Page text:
ENRON: SOMETHING’S GOT TO GIVE
broaden these assumptions with the aim of coming up with rigorously researched theories that are not victims of pessimism about people, and that will, we hope, help you build highperformance organisations that are also delightful to work in. Watch this space. Source: Sumantra Ghoshal, People Management, 12 February 2004, p. 23.
1 What is the point of HR if employees are only out to serve themselves? 2 What role could the HR manager play in building an organisation that celebrates the success of others rather than individuals?
The opening vignette gives a disturbing view of management practices. Enron encouraged employees to lose sight of organisational goals, in an attempt to serve their own goals. The chief ﬁnancial ofﬁcer of Enron, Andrew Fastow, encouraged self-interest by offering employees shares, which reﬂected the value of the business they brought to the company. The result: a culture of selﬁshness, which encouraged greed and ultimately destroyed the company. As an HR manager, your role in organisations will not be solely related to the concrete mechanisms of human resource management, such as the functions, but also abstract values, such as culture.
Whether you work as a supervisor in a supermarket with responsibility for the checkout operators, the general manager of the local branch of a multinational bank, the union representative for a major airline or the director of HRM in a technology organisation, you will be responsible for managing people. You may have decided to choose people management because you have a love of people, but empathy for people is not necessarily what makes human resource practitioners effective. According to Hunt (1999), what is important for HR managers, is an understanding of the structures and climate in which people’s potential can be released, developed and rewarded. Andrew Fastow of Enron, although misguided, discovered this in his famous quote: ‘You must allow people to eat what they hunt – only then will they hunt well.’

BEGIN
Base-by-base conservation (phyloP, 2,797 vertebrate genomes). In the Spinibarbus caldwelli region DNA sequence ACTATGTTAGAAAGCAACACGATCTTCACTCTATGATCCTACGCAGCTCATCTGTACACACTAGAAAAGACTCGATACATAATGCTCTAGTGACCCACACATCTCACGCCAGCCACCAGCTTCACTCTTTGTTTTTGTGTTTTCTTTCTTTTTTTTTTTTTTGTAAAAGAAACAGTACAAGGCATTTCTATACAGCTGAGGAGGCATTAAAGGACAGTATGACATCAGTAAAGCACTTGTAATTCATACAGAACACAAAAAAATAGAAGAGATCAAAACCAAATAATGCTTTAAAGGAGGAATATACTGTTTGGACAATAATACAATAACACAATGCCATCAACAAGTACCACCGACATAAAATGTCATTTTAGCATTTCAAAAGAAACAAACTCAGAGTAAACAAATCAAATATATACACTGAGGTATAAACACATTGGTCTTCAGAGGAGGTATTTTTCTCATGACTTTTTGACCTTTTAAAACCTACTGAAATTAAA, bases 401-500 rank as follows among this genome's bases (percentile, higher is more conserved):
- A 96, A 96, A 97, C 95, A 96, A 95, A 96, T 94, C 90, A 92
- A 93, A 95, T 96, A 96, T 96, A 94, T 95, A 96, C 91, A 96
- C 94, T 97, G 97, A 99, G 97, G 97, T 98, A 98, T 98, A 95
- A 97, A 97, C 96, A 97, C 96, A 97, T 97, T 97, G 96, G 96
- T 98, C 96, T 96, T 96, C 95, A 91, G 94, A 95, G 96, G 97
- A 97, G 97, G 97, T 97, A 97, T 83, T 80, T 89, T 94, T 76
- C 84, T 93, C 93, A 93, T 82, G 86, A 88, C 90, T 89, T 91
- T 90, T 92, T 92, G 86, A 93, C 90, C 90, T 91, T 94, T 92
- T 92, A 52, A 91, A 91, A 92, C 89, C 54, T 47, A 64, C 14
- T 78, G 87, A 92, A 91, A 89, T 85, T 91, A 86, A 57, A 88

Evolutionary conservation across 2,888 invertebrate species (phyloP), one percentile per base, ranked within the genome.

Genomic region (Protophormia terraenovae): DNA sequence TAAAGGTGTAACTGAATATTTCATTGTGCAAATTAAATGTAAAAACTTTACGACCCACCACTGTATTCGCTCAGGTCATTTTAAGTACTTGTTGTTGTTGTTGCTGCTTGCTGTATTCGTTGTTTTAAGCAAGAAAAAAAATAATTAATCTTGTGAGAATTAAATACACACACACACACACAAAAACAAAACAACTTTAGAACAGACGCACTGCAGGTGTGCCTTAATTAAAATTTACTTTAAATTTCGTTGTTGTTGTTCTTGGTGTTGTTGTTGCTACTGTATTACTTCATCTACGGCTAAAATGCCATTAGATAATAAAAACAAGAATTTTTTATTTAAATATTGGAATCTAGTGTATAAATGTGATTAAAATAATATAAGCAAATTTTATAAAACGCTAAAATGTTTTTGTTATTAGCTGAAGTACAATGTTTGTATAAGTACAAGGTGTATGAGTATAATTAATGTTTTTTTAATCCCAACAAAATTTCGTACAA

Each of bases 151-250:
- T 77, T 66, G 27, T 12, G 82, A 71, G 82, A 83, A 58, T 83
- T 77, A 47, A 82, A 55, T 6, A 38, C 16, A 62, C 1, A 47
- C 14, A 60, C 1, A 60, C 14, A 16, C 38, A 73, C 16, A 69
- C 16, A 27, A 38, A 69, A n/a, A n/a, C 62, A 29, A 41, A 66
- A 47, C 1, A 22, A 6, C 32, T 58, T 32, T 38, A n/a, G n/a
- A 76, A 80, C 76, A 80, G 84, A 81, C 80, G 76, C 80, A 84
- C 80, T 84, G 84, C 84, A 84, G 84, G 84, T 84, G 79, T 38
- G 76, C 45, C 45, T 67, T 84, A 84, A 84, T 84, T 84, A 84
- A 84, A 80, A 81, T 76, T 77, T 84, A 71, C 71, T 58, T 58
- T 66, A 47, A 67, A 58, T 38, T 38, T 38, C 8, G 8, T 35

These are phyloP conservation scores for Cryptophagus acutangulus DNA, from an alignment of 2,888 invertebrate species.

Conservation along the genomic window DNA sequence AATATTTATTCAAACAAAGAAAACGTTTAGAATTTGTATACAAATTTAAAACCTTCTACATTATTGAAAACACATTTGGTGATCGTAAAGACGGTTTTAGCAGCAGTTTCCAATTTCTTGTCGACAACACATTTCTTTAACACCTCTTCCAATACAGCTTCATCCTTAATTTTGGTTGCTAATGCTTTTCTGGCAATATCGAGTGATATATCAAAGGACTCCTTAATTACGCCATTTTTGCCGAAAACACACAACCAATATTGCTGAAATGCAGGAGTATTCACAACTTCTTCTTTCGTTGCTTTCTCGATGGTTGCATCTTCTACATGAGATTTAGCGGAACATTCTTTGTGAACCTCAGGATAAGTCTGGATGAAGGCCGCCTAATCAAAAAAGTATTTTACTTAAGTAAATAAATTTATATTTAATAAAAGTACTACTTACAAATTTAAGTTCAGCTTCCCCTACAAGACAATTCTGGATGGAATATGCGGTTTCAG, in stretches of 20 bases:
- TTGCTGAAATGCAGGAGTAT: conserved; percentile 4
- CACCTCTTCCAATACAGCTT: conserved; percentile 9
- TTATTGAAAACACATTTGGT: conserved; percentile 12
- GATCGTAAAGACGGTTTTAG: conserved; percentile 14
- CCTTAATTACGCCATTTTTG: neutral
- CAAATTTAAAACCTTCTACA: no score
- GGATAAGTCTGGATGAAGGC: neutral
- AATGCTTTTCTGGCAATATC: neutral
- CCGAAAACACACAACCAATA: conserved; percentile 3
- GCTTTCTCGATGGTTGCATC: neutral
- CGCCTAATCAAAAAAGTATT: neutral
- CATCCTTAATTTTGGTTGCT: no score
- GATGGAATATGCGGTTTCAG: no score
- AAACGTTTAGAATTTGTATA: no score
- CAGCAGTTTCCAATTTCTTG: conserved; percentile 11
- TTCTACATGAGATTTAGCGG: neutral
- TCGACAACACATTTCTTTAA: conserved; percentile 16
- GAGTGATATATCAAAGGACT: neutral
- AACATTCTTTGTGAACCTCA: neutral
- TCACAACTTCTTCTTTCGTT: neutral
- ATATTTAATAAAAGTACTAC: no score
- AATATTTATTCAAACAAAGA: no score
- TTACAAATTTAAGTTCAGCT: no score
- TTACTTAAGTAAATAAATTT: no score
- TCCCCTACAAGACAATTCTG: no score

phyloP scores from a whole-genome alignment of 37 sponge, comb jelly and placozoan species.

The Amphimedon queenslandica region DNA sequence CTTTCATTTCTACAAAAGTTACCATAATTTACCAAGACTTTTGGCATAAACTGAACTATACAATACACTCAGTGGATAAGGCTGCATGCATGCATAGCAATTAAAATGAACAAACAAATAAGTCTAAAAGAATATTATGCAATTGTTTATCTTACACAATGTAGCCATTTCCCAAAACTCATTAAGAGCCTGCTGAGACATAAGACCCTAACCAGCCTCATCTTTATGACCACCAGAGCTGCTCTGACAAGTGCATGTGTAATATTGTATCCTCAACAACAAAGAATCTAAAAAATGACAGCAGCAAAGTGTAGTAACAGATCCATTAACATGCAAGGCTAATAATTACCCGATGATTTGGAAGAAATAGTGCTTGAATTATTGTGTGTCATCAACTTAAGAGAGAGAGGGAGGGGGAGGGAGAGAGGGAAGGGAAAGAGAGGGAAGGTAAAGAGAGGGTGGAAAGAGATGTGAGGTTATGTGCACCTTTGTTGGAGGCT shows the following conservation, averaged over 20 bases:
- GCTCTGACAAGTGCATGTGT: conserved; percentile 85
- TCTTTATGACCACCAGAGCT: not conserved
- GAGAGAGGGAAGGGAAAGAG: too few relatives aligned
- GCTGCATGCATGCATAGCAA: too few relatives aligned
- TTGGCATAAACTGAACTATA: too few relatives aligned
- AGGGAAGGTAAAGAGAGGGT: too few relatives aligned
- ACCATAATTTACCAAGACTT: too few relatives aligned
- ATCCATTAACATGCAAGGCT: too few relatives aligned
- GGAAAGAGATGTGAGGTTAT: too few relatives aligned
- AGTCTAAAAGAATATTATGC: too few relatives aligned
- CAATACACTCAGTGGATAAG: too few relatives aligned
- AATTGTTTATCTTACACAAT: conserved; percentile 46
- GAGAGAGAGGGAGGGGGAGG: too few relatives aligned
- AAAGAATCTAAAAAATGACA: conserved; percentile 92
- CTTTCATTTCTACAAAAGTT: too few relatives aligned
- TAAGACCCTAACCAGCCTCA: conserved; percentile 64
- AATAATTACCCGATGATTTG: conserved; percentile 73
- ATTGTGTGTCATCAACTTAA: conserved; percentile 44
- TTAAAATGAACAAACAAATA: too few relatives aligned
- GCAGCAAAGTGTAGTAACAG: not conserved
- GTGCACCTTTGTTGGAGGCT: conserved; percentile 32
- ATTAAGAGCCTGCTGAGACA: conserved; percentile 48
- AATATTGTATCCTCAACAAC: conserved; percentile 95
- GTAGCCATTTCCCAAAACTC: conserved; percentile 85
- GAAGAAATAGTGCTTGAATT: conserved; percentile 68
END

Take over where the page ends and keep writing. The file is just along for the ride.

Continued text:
However, he failed to understand the necessity of developing the whole organisation and the results are history. The Enron view of people management is not the view taken by all organisations. The John Lewis Partnership, for instance, also believes in giving its employees, or ‘partners’ as they are referred to by the company, a stake in the organisation. It achieves this by encouraging workers to co-operate to fulﬁl the company’s aims. In turn, employees are rewarded with a share of the proﬁts.
This book introduces you to the role of the people manager and human resource specialist. It also should be useful for general managers wanting to successfully manage and develop their employees. The book is designed not only to introduce you to the underlying theories and concepts that inform human resource practitioners but also to current practices necessary for the functions of HRM. At the moment, human resources (HR) is in a constant state of change, with Hunt (1999) suggesting that one of the following could happen.
Human resources goes into decline – outsourcing and downsizing has removed the HR specialist from organisations and placed the HR role with the overworked line manager.